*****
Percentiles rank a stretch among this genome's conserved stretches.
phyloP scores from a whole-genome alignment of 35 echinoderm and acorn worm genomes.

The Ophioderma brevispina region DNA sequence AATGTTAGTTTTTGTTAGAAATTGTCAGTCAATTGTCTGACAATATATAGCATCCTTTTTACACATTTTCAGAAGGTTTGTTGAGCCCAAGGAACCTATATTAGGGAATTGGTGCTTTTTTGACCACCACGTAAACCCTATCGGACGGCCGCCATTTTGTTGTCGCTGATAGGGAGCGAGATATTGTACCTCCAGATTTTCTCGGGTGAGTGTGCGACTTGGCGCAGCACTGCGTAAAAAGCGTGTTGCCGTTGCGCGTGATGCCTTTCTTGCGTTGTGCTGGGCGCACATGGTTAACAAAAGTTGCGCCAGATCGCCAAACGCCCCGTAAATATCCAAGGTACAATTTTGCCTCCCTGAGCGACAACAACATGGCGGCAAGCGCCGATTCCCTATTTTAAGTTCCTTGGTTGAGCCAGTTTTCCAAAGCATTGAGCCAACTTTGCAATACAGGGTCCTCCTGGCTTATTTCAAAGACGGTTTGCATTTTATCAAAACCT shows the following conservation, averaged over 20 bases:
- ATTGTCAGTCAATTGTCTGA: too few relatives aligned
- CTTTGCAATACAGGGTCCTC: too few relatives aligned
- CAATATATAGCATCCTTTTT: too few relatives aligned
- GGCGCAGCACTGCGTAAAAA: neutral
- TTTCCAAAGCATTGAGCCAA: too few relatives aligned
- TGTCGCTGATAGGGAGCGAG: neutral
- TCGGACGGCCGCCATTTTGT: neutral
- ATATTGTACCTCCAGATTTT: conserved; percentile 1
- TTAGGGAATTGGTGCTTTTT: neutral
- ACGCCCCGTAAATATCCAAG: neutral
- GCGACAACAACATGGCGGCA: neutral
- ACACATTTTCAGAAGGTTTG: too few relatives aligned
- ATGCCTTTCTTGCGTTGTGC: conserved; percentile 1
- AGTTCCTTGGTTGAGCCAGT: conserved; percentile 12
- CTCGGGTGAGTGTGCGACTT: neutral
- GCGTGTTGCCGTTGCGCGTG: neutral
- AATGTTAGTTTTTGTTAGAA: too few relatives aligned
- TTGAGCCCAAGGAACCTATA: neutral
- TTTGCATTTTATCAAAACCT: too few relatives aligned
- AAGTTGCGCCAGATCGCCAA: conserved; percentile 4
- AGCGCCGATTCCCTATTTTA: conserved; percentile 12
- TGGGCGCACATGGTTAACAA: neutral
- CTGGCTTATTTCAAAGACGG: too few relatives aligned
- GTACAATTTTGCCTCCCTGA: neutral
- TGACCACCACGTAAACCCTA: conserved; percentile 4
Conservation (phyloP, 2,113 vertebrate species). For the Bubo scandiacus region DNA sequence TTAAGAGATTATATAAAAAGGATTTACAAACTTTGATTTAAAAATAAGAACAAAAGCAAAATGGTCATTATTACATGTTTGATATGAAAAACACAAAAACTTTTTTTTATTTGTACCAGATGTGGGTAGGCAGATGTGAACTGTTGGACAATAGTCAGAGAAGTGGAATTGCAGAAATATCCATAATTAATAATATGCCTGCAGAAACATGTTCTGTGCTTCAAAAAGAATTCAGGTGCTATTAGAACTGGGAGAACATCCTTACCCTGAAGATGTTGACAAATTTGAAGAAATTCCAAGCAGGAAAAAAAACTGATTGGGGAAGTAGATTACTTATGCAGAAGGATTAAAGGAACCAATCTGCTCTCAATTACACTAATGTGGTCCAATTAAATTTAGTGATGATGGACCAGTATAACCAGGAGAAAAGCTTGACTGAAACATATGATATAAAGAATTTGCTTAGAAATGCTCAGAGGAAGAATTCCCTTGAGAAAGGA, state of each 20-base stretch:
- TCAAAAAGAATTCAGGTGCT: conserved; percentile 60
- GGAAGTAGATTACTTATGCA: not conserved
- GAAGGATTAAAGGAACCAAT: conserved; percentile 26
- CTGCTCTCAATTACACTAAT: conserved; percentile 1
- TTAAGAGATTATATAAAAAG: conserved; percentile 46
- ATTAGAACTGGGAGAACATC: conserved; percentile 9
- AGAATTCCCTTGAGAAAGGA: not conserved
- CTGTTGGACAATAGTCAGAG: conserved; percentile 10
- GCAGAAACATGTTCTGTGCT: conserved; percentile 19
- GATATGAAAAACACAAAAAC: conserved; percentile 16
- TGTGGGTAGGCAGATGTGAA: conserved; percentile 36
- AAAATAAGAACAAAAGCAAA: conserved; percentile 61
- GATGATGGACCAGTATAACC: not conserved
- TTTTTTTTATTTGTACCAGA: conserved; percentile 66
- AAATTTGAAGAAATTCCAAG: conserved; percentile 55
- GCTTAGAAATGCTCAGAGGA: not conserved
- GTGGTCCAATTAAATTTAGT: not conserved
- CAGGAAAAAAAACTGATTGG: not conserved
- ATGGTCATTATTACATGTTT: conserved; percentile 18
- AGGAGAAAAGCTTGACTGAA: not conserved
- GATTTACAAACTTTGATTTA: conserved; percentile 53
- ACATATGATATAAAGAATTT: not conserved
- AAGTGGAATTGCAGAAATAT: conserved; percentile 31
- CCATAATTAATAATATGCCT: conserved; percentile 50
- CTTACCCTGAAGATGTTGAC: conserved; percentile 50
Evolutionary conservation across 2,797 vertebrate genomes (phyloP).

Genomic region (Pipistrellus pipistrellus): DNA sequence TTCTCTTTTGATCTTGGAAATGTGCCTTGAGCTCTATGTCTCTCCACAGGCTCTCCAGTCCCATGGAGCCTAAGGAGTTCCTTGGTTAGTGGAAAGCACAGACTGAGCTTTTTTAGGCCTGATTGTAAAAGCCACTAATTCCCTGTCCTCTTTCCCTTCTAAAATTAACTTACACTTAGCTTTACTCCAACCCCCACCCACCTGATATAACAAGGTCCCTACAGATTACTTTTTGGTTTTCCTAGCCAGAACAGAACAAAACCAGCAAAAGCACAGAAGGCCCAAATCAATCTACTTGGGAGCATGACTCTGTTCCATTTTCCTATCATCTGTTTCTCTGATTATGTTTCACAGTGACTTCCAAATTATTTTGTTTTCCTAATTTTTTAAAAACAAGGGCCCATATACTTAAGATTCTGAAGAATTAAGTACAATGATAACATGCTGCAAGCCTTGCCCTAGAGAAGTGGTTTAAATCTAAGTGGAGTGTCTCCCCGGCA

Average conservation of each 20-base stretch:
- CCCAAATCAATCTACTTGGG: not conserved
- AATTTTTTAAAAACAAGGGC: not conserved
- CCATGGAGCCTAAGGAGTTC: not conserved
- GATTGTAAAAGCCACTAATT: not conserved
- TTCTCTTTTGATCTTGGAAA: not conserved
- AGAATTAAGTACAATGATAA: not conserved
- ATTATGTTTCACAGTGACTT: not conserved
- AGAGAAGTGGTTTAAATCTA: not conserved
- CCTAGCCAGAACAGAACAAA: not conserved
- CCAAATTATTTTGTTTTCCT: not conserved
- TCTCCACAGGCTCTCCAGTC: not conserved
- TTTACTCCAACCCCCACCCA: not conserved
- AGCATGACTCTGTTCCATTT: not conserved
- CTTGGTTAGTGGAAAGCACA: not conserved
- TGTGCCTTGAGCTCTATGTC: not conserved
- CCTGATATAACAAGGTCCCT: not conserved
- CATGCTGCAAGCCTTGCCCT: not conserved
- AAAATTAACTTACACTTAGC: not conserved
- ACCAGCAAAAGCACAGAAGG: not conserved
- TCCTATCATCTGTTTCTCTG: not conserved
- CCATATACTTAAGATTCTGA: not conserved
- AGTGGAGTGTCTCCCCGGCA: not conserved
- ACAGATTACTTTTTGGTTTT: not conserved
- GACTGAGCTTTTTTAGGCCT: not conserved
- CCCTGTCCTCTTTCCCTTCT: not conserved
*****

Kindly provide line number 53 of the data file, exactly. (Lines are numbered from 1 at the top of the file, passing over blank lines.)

- CCATAATTAATAATATGCCT: conserved; percentile 50